“Obviously covid had to end at one point, you know, it can’t just carry on forever. So to be honest, if you think about it, when the restrictions are going to go away, this area [food to go] is going to move it even more because people weren’t allowed to do it. That’s the thought we had,” he explains.
More space has also been allocated to soft drinks and confectionery and three new “Gourmand” ready-meal freezer units have also been added on the shop floor.
“It has been very big investment, with a raft of new features, bigger fridges, keeping the store coolers over the air conditioning, flooring and everything, machineries; we had to invest in food to go machines. So, of course, it’s a big investment, but it did pay off, for example, the Tango Ice Blast machine, we paid the machine off in one summer. So it definitely worked,” he says.
Saving energy bills
Six months after their refit, Russia would invade Ukraine, causing an unprecedented increase in energy prices, which hit businesses and consumers really hard and exacerbated the cost-of-living crisis. Rushi, like many of the retailers across the country, has also been feeling the pinch.
“We are still on the old prices (on energy), but in June, we are going to have to pay double the price. So we are already looking into what we can do, and there are a few things we are planning to do,” he says.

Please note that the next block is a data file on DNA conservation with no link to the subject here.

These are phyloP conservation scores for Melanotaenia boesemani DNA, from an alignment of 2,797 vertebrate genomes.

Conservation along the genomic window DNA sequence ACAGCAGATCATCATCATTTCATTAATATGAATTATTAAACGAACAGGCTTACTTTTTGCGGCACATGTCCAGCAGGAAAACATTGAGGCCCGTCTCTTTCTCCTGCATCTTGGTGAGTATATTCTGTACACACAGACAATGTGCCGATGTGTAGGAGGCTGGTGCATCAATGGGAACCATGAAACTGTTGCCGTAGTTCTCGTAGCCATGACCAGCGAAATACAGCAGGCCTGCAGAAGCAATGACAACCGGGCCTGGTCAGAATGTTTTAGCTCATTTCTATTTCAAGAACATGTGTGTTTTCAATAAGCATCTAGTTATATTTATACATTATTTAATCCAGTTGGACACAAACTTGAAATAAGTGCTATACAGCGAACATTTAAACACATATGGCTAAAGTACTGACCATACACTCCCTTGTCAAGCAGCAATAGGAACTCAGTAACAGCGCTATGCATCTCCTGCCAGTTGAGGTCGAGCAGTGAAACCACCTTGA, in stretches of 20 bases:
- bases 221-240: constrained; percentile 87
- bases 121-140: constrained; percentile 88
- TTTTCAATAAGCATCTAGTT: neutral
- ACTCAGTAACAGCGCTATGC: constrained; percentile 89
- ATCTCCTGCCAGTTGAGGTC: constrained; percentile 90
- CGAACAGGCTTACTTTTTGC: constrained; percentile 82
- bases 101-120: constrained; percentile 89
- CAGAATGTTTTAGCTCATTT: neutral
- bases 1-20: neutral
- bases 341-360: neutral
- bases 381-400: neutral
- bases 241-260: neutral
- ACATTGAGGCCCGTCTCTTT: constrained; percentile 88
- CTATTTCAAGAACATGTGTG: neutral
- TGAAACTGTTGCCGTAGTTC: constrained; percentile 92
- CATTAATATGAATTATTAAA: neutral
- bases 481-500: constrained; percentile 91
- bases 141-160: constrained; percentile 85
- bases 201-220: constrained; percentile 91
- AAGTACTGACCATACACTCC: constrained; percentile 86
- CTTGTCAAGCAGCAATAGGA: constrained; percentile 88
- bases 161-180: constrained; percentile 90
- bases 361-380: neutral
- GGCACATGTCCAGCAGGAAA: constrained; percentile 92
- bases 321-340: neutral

“For example, the soft drinks fridges, they don’t need to be left on overnight. So we are getting these timing plugs. So, these will stay off overnight, and they will turn back on at like eight o’clock in the morning, they will turn back off at 5pm. In terms of the beers and wines as well, we’re going to do the same thing. There will be turned off overnight.”
Temperature control is another measure they have adopted to tackle electricity prices.
“Sometimes it is not necessary to have the temperature of the wine and beer fridges to be three degrees, you can move it up to seven degrees. It is not going to make a big difference with the customers but it will make a big difference to the energy bill,” he explains. “And also making sure all the fridges are clean and they’re behaving properly. It makes a big difference.”
In fact, the shop is cleaned every morning on opening and every night on closing and has a full “deep clean” of all movable units every month: this attention to hygiene standards is something that Rushi inherited from his parents.
“There are a few things they always maintain in store, and one is cleanliness and tidiness, the general look and always keeping a fully stocked store. This is the main thing, they always say to do,” he says.
Customer service is another point his parents always stress: “Making sure the customer is getting the good service,” says Rushi
During the refit, the Patels created space for a number of local products, such as beer from the Loddon Brewery and a large display of Beechwood Farm eggs, and this has served them well.
“We have got local eggs, which are really doing well at the moment, with the egg situation, shortages of egg supply,” Rushi notes. “Our supplier is doing really well with that. We’re selling lots of eggs, and they’re all local and free range. Bread supply as well, and that we get in from a local bakery, that does really well as well.”